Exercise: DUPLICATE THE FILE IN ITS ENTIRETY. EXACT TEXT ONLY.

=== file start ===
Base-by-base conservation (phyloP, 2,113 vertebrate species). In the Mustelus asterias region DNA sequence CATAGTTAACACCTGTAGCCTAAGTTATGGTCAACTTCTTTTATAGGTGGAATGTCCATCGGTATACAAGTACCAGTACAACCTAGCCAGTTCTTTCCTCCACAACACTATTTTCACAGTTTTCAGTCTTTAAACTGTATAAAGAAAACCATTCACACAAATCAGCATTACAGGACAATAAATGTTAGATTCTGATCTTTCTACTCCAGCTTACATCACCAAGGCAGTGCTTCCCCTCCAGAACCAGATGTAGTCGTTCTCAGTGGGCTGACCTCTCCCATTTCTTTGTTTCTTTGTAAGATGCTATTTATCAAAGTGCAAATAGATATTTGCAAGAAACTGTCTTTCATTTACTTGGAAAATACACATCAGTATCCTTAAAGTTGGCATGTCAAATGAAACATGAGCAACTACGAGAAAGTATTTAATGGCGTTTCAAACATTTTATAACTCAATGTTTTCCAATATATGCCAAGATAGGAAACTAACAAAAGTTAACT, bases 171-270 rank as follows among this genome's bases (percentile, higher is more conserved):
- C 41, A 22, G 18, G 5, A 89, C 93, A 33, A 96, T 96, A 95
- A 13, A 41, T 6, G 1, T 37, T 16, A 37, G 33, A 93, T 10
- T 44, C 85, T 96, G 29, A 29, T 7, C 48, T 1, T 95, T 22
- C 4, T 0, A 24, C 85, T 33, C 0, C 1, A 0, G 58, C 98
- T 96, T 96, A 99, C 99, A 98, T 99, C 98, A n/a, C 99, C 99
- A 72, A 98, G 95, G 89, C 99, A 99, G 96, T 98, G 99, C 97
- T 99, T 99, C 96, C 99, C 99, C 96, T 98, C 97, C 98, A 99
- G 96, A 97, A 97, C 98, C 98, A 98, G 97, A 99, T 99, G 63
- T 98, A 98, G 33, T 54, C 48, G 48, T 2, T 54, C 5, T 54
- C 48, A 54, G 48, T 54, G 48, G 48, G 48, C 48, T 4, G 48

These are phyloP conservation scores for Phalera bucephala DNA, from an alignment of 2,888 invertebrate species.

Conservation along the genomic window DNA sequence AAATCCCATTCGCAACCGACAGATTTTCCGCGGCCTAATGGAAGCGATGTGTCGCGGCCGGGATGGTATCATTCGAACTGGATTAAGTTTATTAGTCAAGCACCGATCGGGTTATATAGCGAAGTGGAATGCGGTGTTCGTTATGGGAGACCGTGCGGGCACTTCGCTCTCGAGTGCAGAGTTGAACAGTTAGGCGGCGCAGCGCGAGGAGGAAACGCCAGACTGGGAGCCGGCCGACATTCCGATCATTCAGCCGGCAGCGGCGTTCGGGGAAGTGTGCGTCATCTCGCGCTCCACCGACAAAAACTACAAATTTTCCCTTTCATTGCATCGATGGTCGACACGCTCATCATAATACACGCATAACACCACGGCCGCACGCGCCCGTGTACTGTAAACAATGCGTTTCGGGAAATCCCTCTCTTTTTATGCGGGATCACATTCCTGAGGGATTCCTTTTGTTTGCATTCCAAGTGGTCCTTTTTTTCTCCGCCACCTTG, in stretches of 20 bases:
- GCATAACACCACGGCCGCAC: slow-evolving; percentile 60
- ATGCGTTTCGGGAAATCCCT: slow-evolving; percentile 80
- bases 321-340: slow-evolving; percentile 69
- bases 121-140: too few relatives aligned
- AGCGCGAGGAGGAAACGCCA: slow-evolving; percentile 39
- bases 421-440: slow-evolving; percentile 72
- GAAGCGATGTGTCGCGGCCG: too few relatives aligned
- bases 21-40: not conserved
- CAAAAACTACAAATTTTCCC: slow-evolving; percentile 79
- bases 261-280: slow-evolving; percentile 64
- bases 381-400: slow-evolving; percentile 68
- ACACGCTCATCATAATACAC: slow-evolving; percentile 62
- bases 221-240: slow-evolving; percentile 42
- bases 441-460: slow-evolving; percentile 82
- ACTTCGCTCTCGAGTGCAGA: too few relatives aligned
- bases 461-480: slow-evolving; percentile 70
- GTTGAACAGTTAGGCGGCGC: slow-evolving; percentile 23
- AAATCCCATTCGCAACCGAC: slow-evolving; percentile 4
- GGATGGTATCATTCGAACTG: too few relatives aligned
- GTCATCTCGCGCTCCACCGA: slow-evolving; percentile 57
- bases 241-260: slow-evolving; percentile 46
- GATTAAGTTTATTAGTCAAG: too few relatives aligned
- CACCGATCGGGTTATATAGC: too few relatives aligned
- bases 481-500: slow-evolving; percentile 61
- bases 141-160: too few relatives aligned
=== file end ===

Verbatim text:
Base-by-base conservation (phyloP, 2,113 vertebrate species). In the Mustelus asterias region DNA sequence CATAGTTAACACCTGTAGCCTAAGTTATGGTCAACTTCTTTTATAGGTGGAATGTCCATCGGTATACAAGTACCAGTACAACCTAGCCAGTTCTTTCCTCCACAACACTATTTTCACAGTTTTCAGTCTTTAAACTGTATAAAGAAAACCATTCACACAAATCAGCATTACAGGACAATAAATGTTAGATTCTGATCTTTCTACTCCAGCTTACATCACCAAGGCAGTGCTTCCCCTCCAGAACCAGATGTAGTCGTTCTCAGTGGGCTGACCTCTCCCATTTCTTTGTTTCTTTGTAAGATGCTATTTATCAAAGTGCAAATAGATATTTGCAAGAAACTGTCTTTCATTTACTTGGAAAATACACATCAGTATCCTTAAAGTTGGCATGTCAAATGAAACATGAGCAACTACGAGAAAGTATTTAATGGCGTTTCAAACATTTTATAACTCAATGTTTTCCAATATATGCCAAGATAGGAAACTAACAAAAGTTAACT, bases 171-270 rank as follows among this genome's bases (percentile, higher is more conserved):
- C 41, A 22, G 18, G 5, A 89, C 93, A 33, A 96, T 96, A 95
- A 13, A 41, T 6, G 1, T 37, T 16, A 37, G 33, A 93, T 10
- T 44, C 85, T 96, G 29, A 29, T 7, C 48, T 1, T 95, T 22
- C 4, T 0, A 24, C 85, T 33, C 0, C 1, A 0, G 58, C 98
- T 96, T 96, A 99, C 99, A 98, T 99, C 98, A n/a, C 99, C 99
- A 72, A 98, G 95, G 89, C 99, A 99, G 96, T 98, G 99, C 97
- T 99, T 99, C 96, C 99, C 99, C 96, T 98, C 97, C 98, A 99
- G 96, A 97, A 97, C 98, C 98, A 98, G 97, A 99, T 99, G 63
- T 98, A 98, G 33, T 54, C 48, G 48, T 2, T 54, C 5, T 54
- C 48, A 54, G 48, T 54, G 48, G 48, G 48, C 48, T 4, G 48

These are phyloP conservation scores for Phalera bucephala DNA, from an alignment of 2,888 invertebrate species.

Conservation along the genomic window DNA sequence AAATCCCATTCGCAACCGACAGATTTTCCGCGGCCTAATGGAAGCGATGTGTCGCGGCCGGGATGGTATCATTCGAACTGGATTAAGTTTATTAGTCAAGCACCGATCGGGTTATATAGCGAAGTGGAATGCGGTGTTCGTTATGGGAGACCGTGCGGGCACTTCGCTCTCGAGTGCAGAGTTGAACAGTTAGGCGGCGCAGCGCGAGGAGGAAACGCCAGACTGGGAGCCGGCCGACATTCCGATCATTCAGCCGGCAGCGGCGTTCGGGGAAGTGTGCGTCATCTCGCGCTCCACCGACAAAAACTACAAATTTTCCCTTTCATTGCATCGATGGTCGACACGCTCATCATAATACACGCATAACACCACGGCCGCACGCGCCCGTGTACTGTAAACAATGCGTTTCGGGAAATCCCTCTCTTTTTATGCGGGATCACATTCCTGAGGGATTCCTTTTGTTTGCATTCCAAGTGGTCCTTTTTTTCTCCGCCACCTTG, in stretches of 20 bases:
- GCATAACACCACGGCCGCAC: slow-evolving; percentile 60
- ATGCGTTTCGGGAAATCCCT: slow-evolving; percentile 80
- bases 321-340: slow-evolving; percentile 69
- bases 121-140: too few relatives aligned
- AGCGCGAGGAGGAAACGCCA: slow-evolving; percentile 39
- bases 421-440: slow-evolving; percentile 72
- GAAGCGATGTGTCGCGGCCG: too few relatives aligned
- bases 21-40: not conserved
- CAAAAACTACAAATTTTCCC: slow-evolving; percentile 79
- bases 261-280: slow-evolving; percentile 64
- bases 381-400: slow-evolving; percentile 68
- ACACGCTCATCATAATACAC: slow-evolving; percentile 62
- bases 221-240: slow-evolving; percentile 42
- bases 441-460: slow-evolving; percentile 82
- ACTTCGCTCTCGAGTGCAGA: too few relatives aligned
- bases 461-480: slow-evolving; percentile 70
- GTTGAACAGTTAGGCGGCGC: slow-evolving; percentile 23
- AAATCCCATTCGCAACCGAC: slow-evolving; percentile 4
- GGATGGTATCATTCGAACTG: too few relatives aligned
- GTCATCTCGCGCTCCACCGA: slow-evolving; percentile 57
- bases 241-260: slow-evolving; percentile 46
- GATTAAGTTTATTAGTCAAG: too few relatives aligned
- CACCGATCGGGTTATATAGC: too few relatives aligned
- bases 481-500: slow-evolving; percentile 61
- bases 141-160: too few relatives aligned